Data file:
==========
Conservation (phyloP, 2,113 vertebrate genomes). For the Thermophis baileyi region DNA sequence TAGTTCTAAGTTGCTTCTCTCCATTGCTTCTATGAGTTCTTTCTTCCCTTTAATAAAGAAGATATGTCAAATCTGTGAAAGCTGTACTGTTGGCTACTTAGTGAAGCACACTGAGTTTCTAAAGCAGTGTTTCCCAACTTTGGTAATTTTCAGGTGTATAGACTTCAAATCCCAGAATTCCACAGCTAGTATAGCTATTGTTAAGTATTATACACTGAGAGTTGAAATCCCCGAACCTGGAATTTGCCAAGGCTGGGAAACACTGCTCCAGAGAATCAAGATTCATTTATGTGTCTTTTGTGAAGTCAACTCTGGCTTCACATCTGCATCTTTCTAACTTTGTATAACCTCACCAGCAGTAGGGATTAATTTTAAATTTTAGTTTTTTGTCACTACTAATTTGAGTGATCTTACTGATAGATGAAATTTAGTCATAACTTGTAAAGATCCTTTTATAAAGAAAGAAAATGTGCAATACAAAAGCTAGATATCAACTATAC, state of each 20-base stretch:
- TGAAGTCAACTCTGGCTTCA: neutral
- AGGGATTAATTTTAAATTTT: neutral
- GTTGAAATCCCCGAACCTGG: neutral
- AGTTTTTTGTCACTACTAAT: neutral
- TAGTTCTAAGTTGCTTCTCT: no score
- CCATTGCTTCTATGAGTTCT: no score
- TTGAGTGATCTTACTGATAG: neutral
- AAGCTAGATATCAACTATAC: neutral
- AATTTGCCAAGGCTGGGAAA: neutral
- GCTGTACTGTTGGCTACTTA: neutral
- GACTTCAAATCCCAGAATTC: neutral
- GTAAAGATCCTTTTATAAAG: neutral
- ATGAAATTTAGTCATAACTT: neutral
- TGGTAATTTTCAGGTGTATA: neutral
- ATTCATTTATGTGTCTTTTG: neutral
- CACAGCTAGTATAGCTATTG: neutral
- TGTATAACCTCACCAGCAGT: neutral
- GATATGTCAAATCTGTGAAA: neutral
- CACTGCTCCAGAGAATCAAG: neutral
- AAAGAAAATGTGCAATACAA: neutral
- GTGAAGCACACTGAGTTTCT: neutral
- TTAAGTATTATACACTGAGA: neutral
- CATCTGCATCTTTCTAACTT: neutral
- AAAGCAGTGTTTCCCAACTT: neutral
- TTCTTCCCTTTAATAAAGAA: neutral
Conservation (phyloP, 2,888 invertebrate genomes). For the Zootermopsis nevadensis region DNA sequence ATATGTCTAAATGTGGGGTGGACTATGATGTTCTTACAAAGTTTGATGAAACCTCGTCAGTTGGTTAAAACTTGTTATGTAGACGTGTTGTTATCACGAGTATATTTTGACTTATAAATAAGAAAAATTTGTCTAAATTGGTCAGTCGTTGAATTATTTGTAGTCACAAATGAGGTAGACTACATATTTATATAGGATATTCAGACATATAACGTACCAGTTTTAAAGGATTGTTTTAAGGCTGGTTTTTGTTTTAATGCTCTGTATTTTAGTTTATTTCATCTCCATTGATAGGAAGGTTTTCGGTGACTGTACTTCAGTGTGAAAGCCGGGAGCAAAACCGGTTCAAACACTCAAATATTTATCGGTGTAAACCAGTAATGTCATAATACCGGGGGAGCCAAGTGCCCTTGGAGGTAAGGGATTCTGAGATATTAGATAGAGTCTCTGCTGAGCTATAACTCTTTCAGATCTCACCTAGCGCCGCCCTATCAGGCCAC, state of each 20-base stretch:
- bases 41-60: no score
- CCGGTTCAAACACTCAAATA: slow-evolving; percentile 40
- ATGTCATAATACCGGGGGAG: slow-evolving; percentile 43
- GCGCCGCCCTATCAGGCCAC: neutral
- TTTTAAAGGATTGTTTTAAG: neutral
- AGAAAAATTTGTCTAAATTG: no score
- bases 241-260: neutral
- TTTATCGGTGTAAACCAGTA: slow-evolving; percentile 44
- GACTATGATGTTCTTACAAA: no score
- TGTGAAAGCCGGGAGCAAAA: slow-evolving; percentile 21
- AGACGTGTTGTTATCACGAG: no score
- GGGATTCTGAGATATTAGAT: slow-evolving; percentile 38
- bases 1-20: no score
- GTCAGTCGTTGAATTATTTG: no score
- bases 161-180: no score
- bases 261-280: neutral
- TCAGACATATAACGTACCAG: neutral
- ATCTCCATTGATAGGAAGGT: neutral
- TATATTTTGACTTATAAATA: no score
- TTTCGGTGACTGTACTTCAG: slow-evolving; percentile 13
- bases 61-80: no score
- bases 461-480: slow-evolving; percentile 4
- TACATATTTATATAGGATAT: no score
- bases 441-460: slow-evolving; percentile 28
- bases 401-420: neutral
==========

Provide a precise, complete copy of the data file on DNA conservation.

Conservation (phyloP, 2,113 vertebrate genomes). For the Thermophis baileyi region DNA sequence TAGTTCTAAGTTGCTTCTCTCCATTGCTTCTATGAGTTCTTTCTTCCCTTTAATAAAGAAGATATGTCAAATCTGTGAAAGCTGTACTGTTGGCTACTTAGTGAAGCACACTGAGTTTCTAAAGCAGTGTTTCCCAACTTTGGTAATTTTCAGGTGTATAGACTTCAAATCCCAGAATTCCACAGCTAGTATAGCTATTGTTAAGTATTATACACTGAGAGTTGAAATCCCCGAACCTGGAATTTGCCAAGGCTGGGAAACACTGCTCCAGAGAATCAAGATTCATTTATGTGTCTTTTGTGAAGTCAACTCTGGCTTCACATCTGCATCTTTCTAACTTTGTATAACCTCACCAGCAGTAGGGATTAATTTTAAATTTTAGTTTTTTGTCACTACTAATTTGAGTGATCTTACTGATAGATGAAATTTAGTCATAACTTGTAAAGATCCTTTTATAAAGAAAGAAAATGTGCAATACAAAAGCTAGATATCAACTATAC, state of each 20-base stretch:
- TGAAGTCAACTCTGGCTTCA: neutral
- AGGGATTAATTTTAAATTTT: neutral
- GTTGAAATCCCCGAACCTGG: neutral
- AGTTTTTTGTCACTACTAAT: neutral
- TAGTTCTAAGTTGCTTCTCT: no score
- CCATTGCTTCTATGAGTTCT: no score
- TTGAGTGATCTTACTGATAG: neutral
- AAGCTAGATATCAACTATAC: neutral
- AATTTGCCAAGGCTGGGAAA: neutral
- GCTGTACTGTTGGCTACTTA: neutral
- GACTTCAAATCCCAGAATTC: neutral
- GTAAAGATCCTTTTATAAAG: neutral
- ATGAAATTTAGTCATAACTT: neutral
- TGGTAATTTTCAGGTGTATA: neutral
- ATTCATTTATGTGTCTTTTG: neutral
- CACAGCTAGTATAGCTATTG: neutral
- TGTATAACCTCACCAGCAGT: neutral
- GATATGTCAAATCTGTGAAA: neutral
- CACTGCTCCAGAGAATCAAG: neutral
- AAAGAAAATGTGCAATACAA: neutral
- GTGAAGCACACTGAGTTTCT: neutral
- TTAAGTATTATACACTGAGA: neutral
- CATCTGCATCTTTCTAACTT: neutral
- AAAGCAGTGTTTCCCAACTT: neutral
- TTCTTCCCTTTAATAAAGAA: neutral
Conservation (phyloP, 2,888 invertebrate genomes). For the Zootermopsis nevadensis region DNA sequence ATATGTCTAAATGTGGGGTGGACTATGATGTTCTTACAAAGTTTGATGAAACCTCGTCAGTTGGTTAAAACTTGTTATGTAGACGTGTTGTTATCACGAGTATATTTTGACTTATAAATAAGAAAAATTTGTCTAAATTGGTCAGTCGTTGAATTATTTGTAGTCACAAATGAGGTAGACTACATATTTATATAGGATATTCAGACATATAACGTACCAGTTTTAAAGGATTGTTTTAAGGCTGGTTTTTGTTTTAATGCTCTGTATTTTAGTTTATTTCATCTCCATTGATAGGAAGGTTTTCGGTGACTGTACTTCAGTGTGAAAGCCGGGAGCAAAACCGGTTCAAACACTCAAATATTTATCGGTGTAAACCAGTAATGTCATAATACCGGGGGAGCCAAGTGCCCTTGGAGGTAAGGGATTCTGAGATATTAGATAGAGTCTCTGCTGAGCTATAACTCTTTCAGATCTCACCTAGCGCCGCCCTATCAGGCCAC, state of each 20-base stretch:
- bases 41-60: no score
- CCGGTTCAAACACTCAAATA: slow-evolving; percentile 40
- ATGTCATAATACCGGGGGAG: slow-evolving; percentile 43
- GCGCCGCCCTATCAGGCCAC: neutral
- TTTTAAAGGATTGTTTTAAG: neutral
- AGAAAAATTTGTCTAAATTG: no score
- bases 241-260: neutral
- TTTATCGGTGTAAACCAGTA: slow-evolving; percentile 44
- GACTATGATGTTCTTACAAA: no score
- TGTGAAAGCCGGGAGCAAAA: slow-evolving; percentile 21
- AGACGTGTTGTTATCACGAG: no score
- GGGATTCTGAGATATTAGAT: slow-evolving; percentile 38
- bases 1-20: no score
- GTCAGTCGTTGAATTATTTG: no score
- bases 161-180: no score
- bases 261-280: neutral
- TCAGACATATAACGTACCAG: neutral
- ATCTCCATTGATAGGAAGGT: neutral
- TATATTTTGACTTATAAATA: no score
- TTTCGGTGACTGTACTTCAG: slow-evolving; percentile 13
- bases 61-80: no score
- bases 461-480: slow-evolving; percentile 4
- TACATATTTATATAGGATAT: no score
- bases 441-460: slow-evolving; percentile 28
- bases 401-420: neutral